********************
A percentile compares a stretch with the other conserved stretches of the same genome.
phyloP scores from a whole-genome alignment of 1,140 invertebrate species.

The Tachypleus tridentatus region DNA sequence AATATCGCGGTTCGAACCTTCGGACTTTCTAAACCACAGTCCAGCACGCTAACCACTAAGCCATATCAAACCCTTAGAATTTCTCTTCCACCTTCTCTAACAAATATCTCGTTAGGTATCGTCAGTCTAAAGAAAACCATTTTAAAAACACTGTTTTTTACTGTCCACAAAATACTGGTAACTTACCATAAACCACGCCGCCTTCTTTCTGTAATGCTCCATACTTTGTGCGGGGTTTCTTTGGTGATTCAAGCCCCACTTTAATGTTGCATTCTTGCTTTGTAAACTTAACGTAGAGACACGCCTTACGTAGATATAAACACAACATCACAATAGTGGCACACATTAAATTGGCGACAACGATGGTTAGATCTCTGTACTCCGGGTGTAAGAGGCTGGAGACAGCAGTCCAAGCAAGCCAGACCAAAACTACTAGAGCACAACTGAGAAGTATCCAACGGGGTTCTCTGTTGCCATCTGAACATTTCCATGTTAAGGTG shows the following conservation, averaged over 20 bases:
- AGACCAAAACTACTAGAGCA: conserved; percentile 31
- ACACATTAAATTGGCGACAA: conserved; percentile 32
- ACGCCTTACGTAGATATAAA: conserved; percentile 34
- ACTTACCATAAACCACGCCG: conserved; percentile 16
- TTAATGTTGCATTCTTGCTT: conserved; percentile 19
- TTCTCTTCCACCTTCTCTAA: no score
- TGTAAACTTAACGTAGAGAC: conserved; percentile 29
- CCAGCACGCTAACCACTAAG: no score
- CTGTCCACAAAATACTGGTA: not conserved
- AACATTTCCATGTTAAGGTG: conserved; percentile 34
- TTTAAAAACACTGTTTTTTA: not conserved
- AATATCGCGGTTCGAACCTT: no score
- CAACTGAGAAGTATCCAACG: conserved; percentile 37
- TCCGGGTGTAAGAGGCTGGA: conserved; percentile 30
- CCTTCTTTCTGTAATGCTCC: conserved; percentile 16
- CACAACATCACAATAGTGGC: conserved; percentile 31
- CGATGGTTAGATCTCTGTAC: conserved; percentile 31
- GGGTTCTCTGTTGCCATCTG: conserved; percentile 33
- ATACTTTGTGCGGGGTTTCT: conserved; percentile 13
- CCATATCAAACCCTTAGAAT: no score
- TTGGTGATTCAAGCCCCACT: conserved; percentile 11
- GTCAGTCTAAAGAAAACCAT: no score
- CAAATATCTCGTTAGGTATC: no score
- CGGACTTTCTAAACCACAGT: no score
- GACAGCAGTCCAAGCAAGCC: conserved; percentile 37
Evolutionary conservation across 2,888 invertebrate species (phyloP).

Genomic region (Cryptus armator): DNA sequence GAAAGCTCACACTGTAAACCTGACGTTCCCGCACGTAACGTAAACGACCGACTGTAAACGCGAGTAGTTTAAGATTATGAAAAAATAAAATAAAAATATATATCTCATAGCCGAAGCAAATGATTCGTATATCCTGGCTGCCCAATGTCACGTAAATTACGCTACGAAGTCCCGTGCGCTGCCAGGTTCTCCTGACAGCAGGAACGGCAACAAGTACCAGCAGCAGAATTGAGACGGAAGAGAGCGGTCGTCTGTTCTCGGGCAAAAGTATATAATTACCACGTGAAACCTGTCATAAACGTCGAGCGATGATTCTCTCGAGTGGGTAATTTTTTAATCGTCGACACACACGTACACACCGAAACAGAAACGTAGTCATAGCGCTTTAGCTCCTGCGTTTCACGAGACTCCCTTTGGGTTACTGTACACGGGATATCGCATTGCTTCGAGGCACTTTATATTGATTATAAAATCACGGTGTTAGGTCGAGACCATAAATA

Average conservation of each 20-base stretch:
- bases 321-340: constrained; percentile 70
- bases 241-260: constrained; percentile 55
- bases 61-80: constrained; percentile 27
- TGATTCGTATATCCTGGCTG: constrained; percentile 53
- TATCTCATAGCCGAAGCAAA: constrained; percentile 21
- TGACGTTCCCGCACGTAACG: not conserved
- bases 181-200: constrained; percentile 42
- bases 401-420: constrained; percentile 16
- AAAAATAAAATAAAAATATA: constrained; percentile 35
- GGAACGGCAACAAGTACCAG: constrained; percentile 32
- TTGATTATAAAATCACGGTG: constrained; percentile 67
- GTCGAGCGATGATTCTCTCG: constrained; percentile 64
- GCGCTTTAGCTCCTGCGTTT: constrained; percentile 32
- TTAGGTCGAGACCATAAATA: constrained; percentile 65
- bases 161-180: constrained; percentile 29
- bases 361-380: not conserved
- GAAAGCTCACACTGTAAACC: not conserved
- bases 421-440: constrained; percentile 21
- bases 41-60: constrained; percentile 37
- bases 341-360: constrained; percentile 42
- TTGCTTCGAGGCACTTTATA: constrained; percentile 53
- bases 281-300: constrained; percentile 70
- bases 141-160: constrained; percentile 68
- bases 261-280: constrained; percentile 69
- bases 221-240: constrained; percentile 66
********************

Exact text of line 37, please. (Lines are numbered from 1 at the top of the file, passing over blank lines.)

- TGACGTTCCCGCACGTAACG: not conserved